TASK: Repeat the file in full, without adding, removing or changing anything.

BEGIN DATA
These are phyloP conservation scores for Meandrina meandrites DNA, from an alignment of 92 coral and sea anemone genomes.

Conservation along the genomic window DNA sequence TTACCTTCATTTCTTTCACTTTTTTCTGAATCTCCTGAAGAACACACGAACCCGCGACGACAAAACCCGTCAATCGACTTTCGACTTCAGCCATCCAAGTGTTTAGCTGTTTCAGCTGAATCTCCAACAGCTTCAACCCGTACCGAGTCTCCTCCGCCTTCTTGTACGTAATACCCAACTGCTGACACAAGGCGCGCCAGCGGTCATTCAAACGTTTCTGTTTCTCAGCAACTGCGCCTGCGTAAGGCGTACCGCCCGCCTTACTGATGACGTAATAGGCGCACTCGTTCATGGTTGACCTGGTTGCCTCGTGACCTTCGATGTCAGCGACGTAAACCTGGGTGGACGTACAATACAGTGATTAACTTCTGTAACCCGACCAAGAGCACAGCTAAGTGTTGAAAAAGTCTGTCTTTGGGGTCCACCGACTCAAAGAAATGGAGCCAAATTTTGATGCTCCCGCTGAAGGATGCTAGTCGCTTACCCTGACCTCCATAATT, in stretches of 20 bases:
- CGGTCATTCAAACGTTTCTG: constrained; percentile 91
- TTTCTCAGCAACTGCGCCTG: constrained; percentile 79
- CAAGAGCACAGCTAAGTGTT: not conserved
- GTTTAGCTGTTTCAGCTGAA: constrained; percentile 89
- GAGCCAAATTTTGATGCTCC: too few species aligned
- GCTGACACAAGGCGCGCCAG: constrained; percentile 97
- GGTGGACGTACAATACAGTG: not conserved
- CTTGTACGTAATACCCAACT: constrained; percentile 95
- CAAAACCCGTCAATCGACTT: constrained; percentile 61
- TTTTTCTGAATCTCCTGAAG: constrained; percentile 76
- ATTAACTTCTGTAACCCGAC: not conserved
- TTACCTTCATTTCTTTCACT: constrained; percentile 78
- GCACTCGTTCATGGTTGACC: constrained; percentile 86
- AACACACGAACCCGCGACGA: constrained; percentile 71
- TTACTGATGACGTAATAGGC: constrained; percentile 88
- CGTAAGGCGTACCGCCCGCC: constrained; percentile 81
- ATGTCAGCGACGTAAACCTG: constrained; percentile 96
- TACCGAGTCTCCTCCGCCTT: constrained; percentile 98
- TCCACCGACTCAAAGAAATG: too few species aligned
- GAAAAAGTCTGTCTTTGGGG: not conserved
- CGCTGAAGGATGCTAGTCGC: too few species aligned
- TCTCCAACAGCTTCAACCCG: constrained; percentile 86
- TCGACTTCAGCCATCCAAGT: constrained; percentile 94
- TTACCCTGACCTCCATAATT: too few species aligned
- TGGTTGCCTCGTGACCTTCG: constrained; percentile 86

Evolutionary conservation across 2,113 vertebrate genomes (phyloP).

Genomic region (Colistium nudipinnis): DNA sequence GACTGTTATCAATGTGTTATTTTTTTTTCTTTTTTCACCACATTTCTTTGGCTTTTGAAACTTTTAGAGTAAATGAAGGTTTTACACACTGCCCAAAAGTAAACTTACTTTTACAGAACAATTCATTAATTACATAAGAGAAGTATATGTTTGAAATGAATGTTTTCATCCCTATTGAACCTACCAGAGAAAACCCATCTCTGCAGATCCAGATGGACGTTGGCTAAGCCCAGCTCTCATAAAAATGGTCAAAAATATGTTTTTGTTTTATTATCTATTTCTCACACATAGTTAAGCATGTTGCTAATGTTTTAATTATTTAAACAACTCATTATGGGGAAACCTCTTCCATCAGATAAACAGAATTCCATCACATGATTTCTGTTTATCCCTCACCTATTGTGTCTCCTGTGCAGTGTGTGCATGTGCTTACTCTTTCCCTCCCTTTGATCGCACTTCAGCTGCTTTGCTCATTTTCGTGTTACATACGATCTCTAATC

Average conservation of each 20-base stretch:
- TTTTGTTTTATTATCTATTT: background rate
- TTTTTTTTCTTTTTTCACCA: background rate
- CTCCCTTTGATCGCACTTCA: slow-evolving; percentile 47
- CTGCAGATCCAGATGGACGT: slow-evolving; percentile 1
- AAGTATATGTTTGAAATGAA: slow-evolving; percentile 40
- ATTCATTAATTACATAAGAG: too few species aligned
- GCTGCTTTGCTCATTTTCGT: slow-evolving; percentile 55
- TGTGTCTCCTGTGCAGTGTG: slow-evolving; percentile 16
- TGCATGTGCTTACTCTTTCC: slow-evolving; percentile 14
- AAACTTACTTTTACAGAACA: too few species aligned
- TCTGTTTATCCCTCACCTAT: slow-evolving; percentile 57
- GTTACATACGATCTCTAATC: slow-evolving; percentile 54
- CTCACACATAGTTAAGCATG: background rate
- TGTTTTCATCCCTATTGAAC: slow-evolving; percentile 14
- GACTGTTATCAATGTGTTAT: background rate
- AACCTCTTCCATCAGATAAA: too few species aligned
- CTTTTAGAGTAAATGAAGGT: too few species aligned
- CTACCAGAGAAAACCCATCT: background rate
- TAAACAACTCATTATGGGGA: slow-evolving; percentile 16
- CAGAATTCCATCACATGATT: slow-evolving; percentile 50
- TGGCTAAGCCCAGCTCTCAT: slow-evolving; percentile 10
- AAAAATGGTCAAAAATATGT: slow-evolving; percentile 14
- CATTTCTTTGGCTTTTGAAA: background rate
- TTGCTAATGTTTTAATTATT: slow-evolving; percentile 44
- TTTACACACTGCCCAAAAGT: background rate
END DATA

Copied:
These are phyloP conservation scores for Meandrina meandrites DNA, from an alignment of 92 coral and sea anemone genomes.

Conservation along the genomic window DNA sequence TTACCTTCATTTCTTTCACTTTTTTCTGAATCTCCTGAAGAACACACGAACCCGCGACGACAAAACCCGTCAATCGACTTTCGACTTCAGCCATCCAAGTGTTTAGCTGTTTCAGCTGAATCTCCAACAGCTTCAACCCGTACCGAGTCTCCTCCGCCTTCTTGTACGTAATACCCAACTGCTGACACAAGGCGCGCCAGCGGTCATTCAAACGTTTCTGTTTCTCAGCAACTGCGCCTGCGTAAGGCGTACCGCCCGCCTTACTGATGACGTAATAGGCGCACTCGTTCATGGTTGACCTGGTTGCCTCGTGACCTTCGATGTCAGCGACGTAAACCTGGGTGGACGTACAATACAGTGATTAACTTCTGTAACCCGACCAAGAGCACAGCTAAGTGTTGAAAAAGTCTGTCTTTGGGGTCCACCGACTCAAAGAAATGGAGCCAAATTTTGATGCTCCCGCTGAAGGATGCTAGTCGCTTACCCTGACCTCCATAATT, in stretches of 20 bases:
- CGGTCATTCAAACGTTTCTG: constrained; percentile 91
- TTTCTCAGCAACTGCGCCTG: constrained; percentile 79
- CAAGAGCACAGCTAAGTGTT: not conserved
- GTTTAGCTGTTTCAGCTGAA: constrained; percentile 89
- GAGCCAAATTTTGATGCTCC: too few species aligned
- GCTGACACAAGGCGCGCCAG: constrained; percentile 97
- GGTGGACGTACAATACAGTG: not conserved
- CTTGTACGTAATACCCAACT: constrained; percentile 95
- CAAAACCCGTCAATCGACTT: constrained; percentile 61
- TTTTTCTGAATCTCCTGAAG: constrained; percentile 76
- ATTAACTTCTGTAACCCGAC: not conserved
- TTACCTTCATTTCTTTCACT: constrained; percentile 78
- GCACTCGTTCATGGTTGACC: constrained; percentile 86
- AACACACGAACCCGCGACGA: constrained; percentile 71
- TTACTGATGACGTAATAGGC: constrained; percentile 88
- CGTAAGGCGTACCGCCCGCC: constrained; percentile 81
- ATGTCAGCGACGTAAACCTG: constrained; percentile 96
- TACCGAGTCTCCTCCGCCTT: constrained; percentile 98
- TCCACCGACTCAAAGAAATG: too few species aligned
- GAAAAAGTCTGTCTTTGGGG: not conserved
- CGCTGAAGGATGCTAGTCGC: too few species aligned
- TCTCCAACAGCTTCAACCCG: constrained; percentile 86
- TCGACTTCAGCCATCCAAGT: constrained; percentile 94
- TTACCCTGACCTCCATAATT: too few species aligned
- TGGTTGCCTCGTGACCTTCG: constrained; percentile 86

Evolutionary conservation across 2,113 vertebrate genomes (phyloP).

Genomic region (Colistium nudipinnis): DNA sequence GACTGTTATCAATGTGTTATTTTTTTTTCTTTTTTCACCACATTTCTTTGGCTTTTGAAACTTTTAGAGTAAATGAAGGTTTTACACACTGCCCAAAAGTAAACTTACTTTTACAGAACAATTCATTAATTACATAAGAGAAGTATATGTTTGAAATGAATGTTTTCATCCCTATTGAACCTACCAGAGAAAACCCATCTCTGCAGATCCAGATGGACGTTGGCTAAGCCCAGCTCTCATAAAAATGGTCAAAAATATGTTTTTGTTTTATTATCTATTTCTCACACATAGTTAAGCATGTTGCTAATGTTTTAATTATTTAAACAACTCATTATGGGGAAACCTCTTCCATCAGATAAACAGAATTCCATCACATGATTTCTGTTTATCCCTCACCTATTGTGTCTCCTGTGCAGTGTGTGCATGTGCTTACTCTTTCCCTCCCTTTGATCGCACTTCAGCTGCTTTGCTCATTTTCGTGTTACATACGATCTCTAATC

Average conservation of each 20-base stretch:
- TTTTGTTTTATTATCTATTT: background rate
- TTTTTTTTCTTTTTTCACCA: background rate
- CTCCCTTTGATCGCACTTCA: slow-evolving; percentile 47
- CTGCAGATCCAGATGGACGT: slow-evolving; percentile 1
- AAGTATATGTTTGAAATGAA: slow-evolving; percentile 40
- ATTCATTAATTACATAAGAG: too few species aligned
- GCTGCTTTGCTCATTTTCGT: slow-evolving; percentile 55
- TGTGTCTCCTGTGCAGTGTG: slow-evolving; percentile 16
- TGCATGTGCTTACTCTTTCC: slow-evolving; percentile 14
- AAACTTACTTTTACAGAACA: too few species aligned
- TCTGTTTATCCCTCACCTAT: slow-evolving; percentile 57
- GTTACATACGATCTCTAATC: slow-evolving; percentile 54
- CTCACACATAGTTAAGCATG: background rate
- TGTTTTCATCCCTATTGAAC: slow-evolving; percentile 14
- GACTGTTATCAATGTGTTAT: background rate
- AACCTCTTCCATCAGATAAA: too few species aligned
- CTTTTAGAGTAAATGAAGGT: too few species aligned
- CTACCAGAGAAAACCCATCT: background rate
- TAAACAACTCATTATGGGGA: slow-evolving; percentile 16
- CAGAATTCCATCACATGATT: slow-evolving; percentile 50
- TGGCTAAGCCCAGCTCTCAT: slow-evolving; percentile 10
- AAAAATGGTCAAAAATATGT: slow-evolving; percentile 14
- CATTTCTTTGGCTTTTGAAA: background rate
- TTGCTAATGTTTTAATTATT: slow-evolving; percentile 44
- TTTACACACTGCCCAAAAGT: background rate